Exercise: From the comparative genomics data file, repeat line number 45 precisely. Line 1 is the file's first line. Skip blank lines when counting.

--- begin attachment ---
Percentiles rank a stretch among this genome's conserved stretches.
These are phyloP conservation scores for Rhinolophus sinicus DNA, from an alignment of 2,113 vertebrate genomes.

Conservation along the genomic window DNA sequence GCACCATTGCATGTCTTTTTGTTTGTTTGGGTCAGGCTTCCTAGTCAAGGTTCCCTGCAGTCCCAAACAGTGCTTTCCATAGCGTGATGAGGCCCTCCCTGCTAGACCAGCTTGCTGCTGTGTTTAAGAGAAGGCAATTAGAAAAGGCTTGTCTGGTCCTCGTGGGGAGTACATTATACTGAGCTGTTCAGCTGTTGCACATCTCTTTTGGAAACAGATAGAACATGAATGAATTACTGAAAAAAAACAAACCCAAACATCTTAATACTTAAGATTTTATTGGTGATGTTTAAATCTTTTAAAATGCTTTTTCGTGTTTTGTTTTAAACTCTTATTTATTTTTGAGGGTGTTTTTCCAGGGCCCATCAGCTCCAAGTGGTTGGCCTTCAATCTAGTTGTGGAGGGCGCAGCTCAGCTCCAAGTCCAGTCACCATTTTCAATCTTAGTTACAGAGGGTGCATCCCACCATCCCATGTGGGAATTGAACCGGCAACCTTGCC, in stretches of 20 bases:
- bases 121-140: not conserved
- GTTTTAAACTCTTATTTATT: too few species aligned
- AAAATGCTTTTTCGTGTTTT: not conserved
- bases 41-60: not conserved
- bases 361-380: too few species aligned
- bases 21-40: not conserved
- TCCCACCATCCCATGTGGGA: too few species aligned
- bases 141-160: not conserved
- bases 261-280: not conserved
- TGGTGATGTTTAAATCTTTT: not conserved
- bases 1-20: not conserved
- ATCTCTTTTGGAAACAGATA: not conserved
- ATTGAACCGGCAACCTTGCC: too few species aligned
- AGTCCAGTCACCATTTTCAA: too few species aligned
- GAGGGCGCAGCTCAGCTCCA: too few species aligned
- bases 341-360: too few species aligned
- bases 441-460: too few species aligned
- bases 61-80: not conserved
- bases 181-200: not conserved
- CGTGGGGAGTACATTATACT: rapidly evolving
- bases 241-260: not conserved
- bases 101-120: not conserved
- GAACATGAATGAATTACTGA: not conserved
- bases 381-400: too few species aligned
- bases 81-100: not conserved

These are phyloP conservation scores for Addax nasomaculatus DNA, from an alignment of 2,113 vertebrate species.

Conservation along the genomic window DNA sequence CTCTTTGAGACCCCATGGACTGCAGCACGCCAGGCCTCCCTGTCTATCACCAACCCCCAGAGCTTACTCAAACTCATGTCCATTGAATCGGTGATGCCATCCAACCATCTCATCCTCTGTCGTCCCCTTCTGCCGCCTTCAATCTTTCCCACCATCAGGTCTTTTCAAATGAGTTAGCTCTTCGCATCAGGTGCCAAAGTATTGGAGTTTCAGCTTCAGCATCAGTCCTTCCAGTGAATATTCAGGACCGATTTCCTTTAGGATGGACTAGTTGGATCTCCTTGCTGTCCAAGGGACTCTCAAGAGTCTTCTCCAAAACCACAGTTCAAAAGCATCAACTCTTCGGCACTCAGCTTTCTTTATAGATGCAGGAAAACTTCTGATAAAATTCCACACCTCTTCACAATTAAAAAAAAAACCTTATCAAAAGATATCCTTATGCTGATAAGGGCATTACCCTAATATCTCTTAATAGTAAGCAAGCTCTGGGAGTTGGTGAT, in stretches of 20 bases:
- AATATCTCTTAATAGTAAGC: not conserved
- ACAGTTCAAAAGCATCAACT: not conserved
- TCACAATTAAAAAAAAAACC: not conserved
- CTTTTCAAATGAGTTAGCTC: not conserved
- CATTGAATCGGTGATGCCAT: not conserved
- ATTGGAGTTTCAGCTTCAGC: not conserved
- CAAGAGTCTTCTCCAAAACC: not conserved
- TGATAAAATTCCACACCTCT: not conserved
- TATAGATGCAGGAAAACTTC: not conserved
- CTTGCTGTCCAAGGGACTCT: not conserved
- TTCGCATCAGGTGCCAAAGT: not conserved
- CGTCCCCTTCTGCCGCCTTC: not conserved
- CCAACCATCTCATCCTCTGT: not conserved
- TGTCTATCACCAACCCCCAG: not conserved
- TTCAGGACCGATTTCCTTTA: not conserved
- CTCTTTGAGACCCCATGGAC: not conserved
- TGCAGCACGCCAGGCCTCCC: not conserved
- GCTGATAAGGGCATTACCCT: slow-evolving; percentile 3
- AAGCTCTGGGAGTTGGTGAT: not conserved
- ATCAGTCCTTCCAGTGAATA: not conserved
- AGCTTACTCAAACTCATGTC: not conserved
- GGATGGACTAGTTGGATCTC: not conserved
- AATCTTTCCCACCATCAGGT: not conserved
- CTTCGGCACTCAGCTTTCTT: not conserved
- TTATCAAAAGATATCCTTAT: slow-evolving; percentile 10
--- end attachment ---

- TTCAGGACCGATTTCCTTTA: not conserved